The primary economic and cultural significance of copyright today comes from works and rights that weren’t contemplated by the Framers of the Constitution’s Copyright Clause. Performance — both as protected work and as right — is where much of copyright’s expansion has had its greatest impact, as new technologies have made it possible to fix performances in records and films and as cultural change has propelled recorded music and audiovisual works to the forefront of the copyright industries. Yet copyright has never fully conceptualized performance, and this has led to persistent confusion about what copyright protects.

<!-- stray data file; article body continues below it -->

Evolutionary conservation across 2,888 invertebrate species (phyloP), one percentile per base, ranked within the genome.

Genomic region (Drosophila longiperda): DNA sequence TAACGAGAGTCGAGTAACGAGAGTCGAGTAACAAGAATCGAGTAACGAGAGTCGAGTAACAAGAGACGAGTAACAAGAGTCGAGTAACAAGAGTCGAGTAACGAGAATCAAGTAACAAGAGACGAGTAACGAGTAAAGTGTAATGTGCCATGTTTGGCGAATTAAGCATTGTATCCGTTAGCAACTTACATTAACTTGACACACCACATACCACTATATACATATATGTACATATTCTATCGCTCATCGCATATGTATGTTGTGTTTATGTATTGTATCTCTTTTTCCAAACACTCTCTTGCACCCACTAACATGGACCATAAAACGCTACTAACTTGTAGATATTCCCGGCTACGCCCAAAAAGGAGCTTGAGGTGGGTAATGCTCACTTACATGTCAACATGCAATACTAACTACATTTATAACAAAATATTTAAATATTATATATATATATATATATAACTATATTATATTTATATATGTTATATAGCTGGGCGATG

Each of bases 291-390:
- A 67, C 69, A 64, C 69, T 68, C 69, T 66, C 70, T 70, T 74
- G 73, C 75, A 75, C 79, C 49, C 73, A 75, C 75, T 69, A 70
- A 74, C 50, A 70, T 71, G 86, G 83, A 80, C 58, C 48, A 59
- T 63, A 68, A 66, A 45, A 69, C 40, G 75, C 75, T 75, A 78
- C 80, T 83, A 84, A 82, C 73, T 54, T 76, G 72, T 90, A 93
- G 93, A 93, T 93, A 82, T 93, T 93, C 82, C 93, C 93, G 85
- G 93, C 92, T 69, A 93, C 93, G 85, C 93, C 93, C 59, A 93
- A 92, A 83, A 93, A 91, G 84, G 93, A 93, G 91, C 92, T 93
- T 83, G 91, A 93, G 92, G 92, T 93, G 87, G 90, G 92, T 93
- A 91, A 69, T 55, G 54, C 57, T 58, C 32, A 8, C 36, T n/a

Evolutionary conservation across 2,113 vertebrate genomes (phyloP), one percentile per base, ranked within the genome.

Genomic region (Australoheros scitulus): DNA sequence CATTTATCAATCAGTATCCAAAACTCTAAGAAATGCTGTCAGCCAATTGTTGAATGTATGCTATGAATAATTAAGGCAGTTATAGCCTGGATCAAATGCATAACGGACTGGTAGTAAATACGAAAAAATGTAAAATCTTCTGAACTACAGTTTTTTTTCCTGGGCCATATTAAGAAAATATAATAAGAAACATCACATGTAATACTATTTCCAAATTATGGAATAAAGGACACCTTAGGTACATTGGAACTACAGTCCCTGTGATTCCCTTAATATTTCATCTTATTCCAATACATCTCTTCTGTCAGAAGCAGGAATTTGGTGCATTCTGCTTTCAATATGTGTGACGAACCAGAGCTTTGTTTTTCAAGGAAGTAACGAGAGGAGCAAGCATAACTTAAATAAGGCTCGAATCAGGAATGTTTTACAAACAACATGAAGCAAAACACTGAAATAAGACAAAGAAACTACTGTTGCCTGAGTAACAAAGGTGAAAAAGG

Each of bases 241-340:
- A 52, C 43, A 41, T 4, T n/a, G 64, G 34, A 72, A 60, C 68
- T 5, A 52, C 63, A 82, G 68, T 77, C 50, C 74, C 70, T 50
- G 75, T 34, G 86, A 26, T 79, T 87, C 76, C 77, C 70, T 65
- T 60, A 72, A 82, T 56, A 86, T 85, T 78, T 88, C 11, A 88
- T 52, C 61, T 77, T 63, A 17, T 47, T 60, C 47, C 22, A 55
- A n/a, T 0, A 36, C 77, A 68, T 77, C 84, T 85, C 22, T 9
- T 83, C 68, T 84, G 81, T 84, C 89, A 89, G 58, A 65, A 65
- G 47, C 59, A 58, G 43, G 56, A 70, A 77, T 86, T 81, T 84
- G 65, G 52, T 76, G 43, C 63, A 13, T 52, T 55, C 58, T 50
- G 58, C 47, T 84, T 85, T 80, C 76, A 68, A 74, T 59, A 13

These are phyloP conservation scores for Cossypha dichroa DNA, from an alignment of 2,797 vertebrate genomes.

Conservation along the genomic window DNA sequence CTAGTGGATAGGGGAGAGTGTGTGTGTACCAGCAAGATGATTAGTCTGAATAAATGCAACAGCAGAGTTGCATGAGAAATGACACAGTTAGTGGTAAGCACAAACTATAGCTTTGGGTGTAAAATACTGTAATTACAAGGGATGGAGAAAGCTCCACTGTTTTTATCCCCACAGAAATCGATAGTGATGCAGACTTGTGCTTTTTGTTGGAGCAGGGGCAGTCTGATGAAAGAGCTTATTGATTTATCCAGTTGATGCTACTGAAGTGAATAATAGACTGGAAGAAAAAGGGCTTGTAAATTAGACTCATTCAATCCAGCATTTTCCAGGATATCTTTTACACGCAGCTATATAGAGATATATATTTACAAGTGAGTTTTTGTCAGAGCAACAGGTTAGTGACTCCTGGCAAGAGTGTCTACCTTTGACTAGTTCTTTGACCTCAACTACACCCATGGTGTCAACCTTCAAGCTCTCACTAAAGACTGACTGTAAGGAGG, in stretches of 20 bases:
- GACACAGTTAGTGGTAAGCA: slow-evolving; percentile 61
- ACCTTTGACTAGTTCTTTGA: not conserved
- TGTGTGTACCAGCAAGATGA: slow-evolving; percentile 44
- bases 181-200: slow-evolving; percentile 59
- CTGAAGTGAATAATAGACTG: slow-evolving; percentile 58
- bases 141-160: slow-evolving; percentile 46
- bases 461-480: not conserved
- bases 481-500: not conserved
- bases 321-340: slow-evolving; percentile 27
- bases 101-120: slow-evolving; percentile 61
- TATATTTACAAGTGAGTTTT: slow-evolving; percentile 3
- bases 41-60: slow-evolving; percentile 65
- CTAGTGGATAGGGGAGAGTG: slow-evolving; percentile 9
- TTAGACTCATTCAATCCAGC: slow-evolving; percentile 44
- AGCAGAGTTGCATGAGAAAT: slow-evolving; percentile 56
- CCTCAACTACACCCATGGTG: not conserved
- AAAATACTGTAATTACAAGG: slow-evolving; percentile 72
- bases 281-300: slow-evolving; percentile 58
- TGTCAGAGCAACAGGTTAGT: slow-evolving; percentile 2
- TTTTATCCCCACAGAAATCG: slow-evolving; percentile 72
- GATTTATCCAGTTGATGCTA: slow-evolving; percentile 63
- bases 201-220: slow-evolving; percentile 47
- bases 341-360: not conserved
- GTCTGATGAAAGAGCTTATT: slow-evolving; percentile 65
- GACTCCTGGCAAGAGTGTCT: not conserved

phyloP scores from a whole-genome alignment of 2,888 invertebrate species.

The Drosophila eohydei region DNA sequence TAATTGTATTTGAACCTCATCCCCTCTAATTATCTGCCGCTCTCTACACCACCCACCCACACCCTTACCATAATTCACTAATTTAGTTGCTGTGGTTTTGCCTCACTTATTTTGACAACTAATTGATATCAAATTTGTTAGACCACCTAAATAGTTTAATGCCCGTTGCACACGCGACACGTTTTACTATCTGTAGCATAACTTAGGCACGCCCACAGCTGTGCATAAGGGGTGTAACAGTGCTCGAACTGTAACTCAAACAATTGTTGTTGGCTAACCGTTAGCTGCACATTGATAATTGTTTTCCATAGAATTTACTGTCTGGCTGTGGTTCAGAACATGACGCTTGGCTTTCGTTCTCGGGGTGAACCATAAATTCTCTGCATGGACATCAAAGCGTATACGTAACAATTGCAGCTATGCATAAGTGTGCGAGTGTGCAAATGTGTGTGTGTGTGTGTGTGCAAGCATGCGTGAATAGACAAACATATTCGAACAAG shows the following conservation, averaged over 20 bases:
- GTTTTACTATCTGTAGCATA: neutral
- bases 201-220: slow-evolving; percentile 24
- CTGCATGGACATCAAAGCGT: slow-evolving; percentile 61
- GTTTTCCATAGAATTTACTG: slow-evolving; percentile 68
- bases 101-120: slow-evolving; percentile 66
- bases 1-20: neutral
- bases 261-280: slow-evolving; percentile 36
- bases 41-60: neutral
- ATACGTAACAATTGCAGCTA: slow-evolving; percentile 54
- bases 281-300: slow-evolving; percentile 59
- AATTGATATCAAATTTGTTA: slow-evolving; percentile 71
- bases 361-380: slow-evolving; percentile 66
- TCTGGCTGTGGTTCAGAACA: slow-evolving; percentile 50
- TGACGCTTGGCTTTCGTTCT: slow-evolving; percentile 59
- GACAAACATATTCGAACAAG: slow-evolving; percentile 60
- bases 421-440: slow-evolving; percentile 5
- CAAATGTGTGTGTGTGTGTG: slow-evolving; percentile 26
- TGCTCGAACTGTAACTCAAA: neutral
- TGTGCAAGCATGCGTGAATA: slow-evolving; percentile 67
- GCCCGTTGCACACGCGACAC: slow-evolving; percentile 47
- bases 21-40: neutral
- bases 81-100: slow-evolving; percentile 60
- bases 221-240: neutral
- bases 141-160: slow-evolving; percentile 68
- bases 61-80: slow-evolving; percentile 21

One key problem of performance from copyright’s perspective is how to identify the creative elements that make a work of performance original and protectable, as distinguished from elements that make it a work (a fixed artifact). A major variant of this question involves authorship: who is sufficiently responsible for a work of performance to be deemed its author, and thus its default owner? In a world where works require dozens and even hundreds of people to complete them, this question will often be difficult to answer while both respecting creativity and recognizing economic imperatives. Another set of questions involves whether there are ways to recognize performers’ creative contributions without contributing to copyright’s bloat, and how to assess claims of infringement in a performance context when the alleged copying isn’t exact. This article addresses these puzzles of performance, arguing that manageability rather than creativity is generally the basis for the rights allocations and distinctions copyright law makes. The recent controversy over the film Innocence of Muslims, along with other instances in which subjects of audiovisual works claimed copyright in those works, demonstrate the limited role played by creativity in copyright law.